M.F. I have been very fortunate and a lot of it is through Jorma and through our travels I have wound up in various places where I was able to play with these people, but yes, there are many moments where I look back and say, “wow, that was a pinch me moment.” One of them was getting on the Furthur Festival. I got to play “Kansas City” in Kansas City with Johnnie Johnson. I like a lot of the stuff with the old time blues guys. We are in Austin, Texas and we played with Pinetop Perkins and it has been great playing with Bob Weir and getting to work with Paul Simon was unbelievable.

M.S. When did you work with Paul Simon? I missed that.

M.F. I forget what year it was, but it was mid-90s when he had that Broadway show. Me, Jorma and Pete were playing in New York and after the show he came up and said he was doing this play, I need some music, would you guys me interested in coming in and Jorma said, “Sure, have your people call.” And they called. It was really interesting to work with someone like that. I also got to play with Dr. John who is another of my big heroes, and Vassar. There really is a lot over the years.

M.S. You mentioned to me before that when you teach at Jorma’s camp you do “Blues For Beginners,” what’s that like? Is it trying or rewarding?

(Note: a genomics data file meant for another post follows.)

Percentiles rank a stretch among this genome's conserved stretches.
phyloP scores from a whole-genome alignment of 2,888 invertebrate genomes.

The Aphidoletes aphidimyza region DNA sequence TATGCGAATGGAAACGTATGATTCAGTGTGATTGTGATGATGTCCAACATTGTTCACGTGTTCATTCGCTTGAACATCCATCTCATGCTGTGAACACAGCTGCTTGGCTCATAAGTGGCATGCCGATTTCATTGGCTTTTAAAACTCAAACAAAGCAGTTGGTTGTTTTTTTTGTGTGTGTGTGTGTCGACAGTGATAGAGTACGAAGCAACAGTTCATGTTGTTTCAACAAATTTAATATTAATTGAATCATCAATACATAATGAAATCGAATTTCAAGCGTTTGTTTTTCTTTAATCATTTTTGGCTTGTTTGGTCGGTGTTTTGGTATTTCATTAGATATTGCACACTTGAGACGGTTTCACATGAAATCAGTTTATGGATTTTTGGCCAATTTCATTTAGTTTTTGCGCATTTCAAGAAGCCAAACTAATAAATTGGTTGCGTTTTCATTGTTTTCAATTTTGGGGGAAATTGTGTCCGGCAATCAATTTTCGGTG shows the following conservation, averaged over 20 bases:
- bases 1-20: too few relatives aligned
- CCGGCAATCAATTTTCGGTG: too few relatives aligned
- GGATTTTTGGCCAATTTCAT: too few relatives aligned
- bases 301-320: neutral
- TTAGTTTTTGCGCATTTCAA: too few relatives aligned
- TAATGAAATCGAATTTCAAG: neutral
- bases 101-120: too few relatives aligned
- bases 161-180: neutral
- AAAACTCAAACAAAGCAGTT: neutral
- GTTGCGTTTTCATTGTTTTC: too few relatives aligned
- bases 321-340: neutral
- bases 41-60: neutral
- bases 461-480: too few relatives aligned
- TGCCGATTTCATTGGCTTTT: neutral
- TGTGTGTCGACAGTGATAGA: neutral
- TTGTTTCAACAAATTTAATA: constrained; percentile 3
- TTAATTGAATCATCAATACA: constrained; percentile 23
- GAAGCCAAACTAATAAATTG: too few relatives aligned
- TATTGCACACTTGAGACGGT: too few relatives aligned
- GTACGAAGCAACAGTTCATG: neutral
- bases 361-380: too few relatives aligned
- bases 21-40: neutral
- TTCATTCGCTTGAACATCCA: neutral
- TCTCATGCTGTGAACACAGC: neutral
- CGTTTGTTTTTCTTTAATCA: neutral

M.F. I’ve been teaching there for ten or eleven years since it opened up, two, three or four times a year. Earlier on there were literally people that were true beginners and that is a little tough, but now most of the people that take the class have some knowledge of the guitar and some knowledge of how to make chords. They have no idea about structure and blues progressions and that kind of stuff. One of my things is to get them to be able to play a song, at least one song in a genre, a one four five blues progression with fills and licks, all within the four days, so now they can go away and play and hundred and fifty songs because now they know how to do this, rather than play a particular song. I love doing it. It is really great and I am one of the few guys there that teaches the beginners, so I am fortunate my classes always fill up, which is a good thing. I get a lot out of it too. It’s a fun thing to do.